1

When I create a class, include a pointer in it, and create an object in automatic storage, should I include a destructor in the class? (is it necessary to free the space in the memory?) Example:

class Node{
    char *Name;
    int age;
    Node(char *n = 0, int a = 0) {
        name = strdup(n);
        age = a;
    }
    ~Node(){
        if (name != 0)
            delete(name);
    }
}

Node node1("Roger",20);
  • 4
    In this case, you should be using std::string and then no need for any pointers. – crashmstr Sep 28 '15 at 17:50
  • 2
    I recommend replacing those 0s with NULL or nullptr for readability and to remain in line with convention. – user4581301 Sep 28 '15 at 17:52
  • Write a destructor when you use low level resource allocation such as malloc or new. However you should almost never use either. In particular, if you need a string, use std::string. – n. 'pronouns' m. Sep 28 '15 at 17:55
1

Yes, this is mandatory to avoid memory leaks. It doesn't matter if you are using a class or something else. It's important what strdup says. But you must not use delete, instead use free. The memory in strdup is created by using malloc, not new.

http://pubs.opengroup.org/onlinepubs/009695399/functions/strdup.html

strdup - duplicate a string

The returned pointer can be passed to free(). A null pointer is returned if the new string cannot be created.

P.S. Don't miss const in your declaration of char *n, otherwise the caller might expect the string is modified and a simple-string literal cannot be passed without a warning.

P.S.2: Prefer using nullptr instead of 0. This has been discussed several times on SO.

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4

is it necessary to free the space in the memory?

Yes, it's essential to avoid memory leaks.

Anyway you must use free(name); in your example, since strdup() is a pure C function, and uses the malloc() function to allocate the memory for the copy returned.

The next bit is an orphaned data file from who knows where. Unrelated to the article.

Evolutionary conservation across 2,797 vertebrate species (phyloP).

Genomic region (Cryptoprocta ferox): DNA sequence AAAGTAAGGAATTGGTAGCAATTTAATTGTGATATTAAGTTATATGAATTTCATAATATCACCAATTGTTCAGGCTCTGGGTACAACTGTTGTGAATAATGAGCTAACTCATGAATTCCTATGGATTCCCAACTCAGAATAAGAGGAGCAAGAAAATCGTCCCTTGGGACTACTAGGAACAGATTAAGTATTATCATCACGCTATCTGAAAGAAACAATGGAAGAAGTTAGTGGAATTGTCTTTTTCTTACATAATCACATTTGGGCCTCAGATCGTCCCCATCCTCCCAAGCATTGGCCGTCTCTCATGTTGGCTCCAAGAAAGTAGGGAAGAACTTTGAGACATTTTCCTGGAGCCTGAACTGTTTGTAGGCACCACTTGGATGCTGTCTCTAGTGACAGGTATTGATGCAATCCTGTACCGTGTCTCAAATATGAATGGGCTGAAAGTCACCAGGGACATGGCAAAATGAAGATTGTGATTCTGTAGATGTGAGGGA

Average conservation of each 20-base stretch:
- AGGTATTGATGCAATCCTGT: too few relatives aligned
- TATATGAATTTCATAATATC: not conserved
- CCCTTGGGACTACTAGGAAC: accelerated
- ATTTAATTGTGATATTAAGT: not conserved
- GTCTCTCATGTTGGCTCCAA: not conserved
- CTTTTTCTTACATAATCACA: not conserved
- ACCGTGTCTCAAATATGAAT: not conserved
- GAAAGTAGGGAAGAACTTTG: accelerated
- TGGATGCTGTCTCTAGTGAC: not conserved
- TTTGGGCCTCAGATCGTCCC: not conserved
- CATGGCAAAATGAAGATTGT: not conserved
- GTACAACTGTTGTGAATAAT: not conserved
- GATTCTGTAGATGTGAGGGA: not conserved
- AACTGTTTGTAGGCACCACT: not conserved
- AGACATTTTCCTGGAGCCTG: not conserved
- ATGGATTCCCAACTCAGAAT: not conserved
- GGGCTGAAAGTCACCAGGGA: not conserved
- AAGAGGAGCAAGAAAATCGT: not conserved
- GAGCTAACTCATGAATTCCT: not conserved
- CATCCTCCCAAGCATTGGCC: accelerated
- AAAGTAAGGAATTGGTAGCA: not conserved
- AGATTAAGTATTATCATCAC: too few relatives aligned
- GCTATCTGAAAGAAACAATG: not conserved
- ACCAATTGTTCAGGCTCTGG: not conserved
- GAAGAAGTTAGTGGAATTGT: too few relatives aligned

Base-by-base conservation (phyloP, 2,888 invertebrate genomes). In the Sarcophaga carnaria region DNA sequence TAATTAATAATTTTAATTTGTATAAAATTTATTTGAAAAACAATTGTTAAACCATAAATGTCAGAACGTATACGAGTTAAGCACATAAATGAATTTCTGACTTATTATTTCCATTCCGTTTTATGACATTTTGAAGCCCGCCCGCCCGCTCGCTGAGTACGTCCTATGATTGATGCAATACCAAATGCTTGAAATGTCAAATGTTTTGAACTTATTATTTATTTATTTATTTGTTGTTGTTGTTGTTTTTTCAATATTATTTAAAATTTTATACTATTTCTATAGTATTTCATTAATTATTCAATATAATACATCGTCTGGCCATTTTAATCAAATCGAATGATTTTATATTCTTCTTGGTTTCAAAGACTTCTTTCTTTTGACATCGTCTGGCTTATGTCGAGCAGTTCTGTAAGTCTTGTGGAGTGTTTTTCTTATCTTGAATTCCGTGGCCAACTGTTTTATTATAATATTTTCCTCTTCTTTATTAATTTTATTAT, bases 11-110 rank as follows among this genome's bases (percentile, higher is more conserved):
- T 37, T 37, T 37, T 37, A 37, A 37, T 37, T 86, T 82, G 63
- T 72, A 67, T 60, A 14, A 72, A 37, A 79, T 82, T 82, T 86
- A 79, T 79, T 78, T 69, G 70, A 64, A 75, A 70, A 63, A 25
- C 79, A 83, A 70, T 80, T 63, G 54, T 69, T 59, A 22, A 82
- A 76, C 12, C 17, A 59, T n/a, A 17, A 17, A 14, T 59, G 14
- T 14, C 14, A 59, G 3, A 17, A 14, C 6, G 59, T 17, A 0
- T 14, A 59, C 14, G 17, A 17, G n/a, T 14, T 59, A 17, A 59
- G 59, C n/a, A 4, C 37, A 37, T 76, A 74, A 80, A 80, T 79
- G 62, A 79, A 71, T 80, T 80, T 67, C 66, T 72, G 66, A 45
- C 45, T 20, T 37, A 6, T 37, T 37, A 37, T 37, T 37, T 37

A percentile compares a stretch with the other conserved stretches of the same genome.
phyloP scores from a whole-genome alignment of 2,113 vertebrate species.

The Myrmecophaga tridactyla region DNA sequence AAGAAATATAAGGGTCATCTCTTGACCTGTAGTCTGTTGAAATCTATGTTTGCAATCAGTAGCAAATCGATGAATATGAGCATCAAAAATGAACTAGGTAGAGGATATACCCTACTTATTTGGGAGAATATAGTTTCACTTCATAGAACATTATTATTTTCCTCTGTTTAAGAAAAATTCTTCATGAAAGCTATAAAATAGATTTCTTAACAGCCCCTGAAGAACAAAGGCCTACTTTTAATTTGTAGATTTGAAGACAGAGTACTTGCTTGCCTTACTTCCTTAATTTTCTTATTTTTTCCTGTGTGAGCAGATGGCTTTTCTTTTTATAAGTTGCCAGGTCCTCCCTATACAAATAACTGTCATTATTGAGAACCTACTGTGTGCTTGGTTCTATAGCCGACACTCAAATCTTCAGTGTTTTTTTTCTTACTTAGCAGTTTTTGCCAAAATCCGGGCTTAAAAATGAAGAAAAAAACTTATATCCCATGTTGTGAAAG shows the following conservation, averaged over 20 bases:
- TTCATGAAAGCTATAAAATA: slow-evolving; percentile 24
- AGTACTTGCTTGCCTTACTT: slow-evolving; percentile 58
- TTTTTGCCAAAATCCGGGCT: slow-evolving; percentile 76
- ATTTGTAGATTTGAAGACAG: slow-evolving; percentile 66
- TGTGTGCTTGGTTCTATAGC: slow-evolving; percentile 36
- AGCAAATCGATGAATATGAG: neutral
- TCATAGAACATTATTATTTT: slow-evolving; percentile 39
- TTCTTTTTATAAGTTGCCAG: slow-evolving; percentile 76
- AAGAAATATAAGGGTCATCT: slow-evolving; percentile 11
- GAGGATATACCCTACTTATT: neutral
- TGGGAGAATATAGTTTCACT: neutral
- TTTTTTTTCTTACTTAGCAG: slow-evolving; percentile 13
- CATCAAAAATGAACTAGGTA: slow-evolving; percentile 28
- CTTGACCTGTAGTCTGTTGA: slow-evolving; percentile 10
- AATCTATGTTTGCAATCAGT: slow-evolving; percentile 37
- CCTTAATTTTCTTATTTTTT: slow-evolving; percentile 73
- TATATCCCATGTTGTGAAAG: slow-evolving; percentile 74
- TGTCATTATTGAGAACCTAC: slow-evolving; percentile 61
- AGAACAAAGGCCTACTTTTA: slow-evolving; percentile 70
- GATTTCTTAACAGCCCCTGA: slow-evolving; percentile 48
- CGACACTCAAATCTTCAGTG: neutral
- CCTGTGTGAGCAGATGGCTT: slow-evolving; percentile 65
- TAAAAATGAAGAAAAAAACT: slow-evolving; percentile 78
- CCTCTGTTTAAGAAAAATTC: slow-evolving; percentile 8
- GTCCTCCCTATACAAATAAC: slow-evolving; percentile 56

Also, you should avoid managing raw pointers yourself in C++. Either use smart pointers, or standard C++ containers, or for your specific case simply std::string.

Raw pointers don't go well with, respectively complicate, implementing the Rule of Three (5/zero).

If you have something allocated from a C-style interface, you can always use a smart pointer, and provide a custom deleter function, that actually uses the appropriate free() call.

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  • @downvoters care to explain what's wrong with my answer here please? I can't see anything wrong? I'd suppose it was just a tactical reason or what? – πάντα ῥεῖ Sep 28 '15 at 18:23
2

If your class has a pointer that points to memory that is allocated with new \ new[] \ malloc() then you need to implement the Rule of Three

That said, instead of using a raw char * and manual memory management, use a std::string instead. you can still get a const char* out of it if you need it for other functions but it fully self managed container. With it you would not need to provide a copy constructor or destructor as the default ones provided by the compiler will work.

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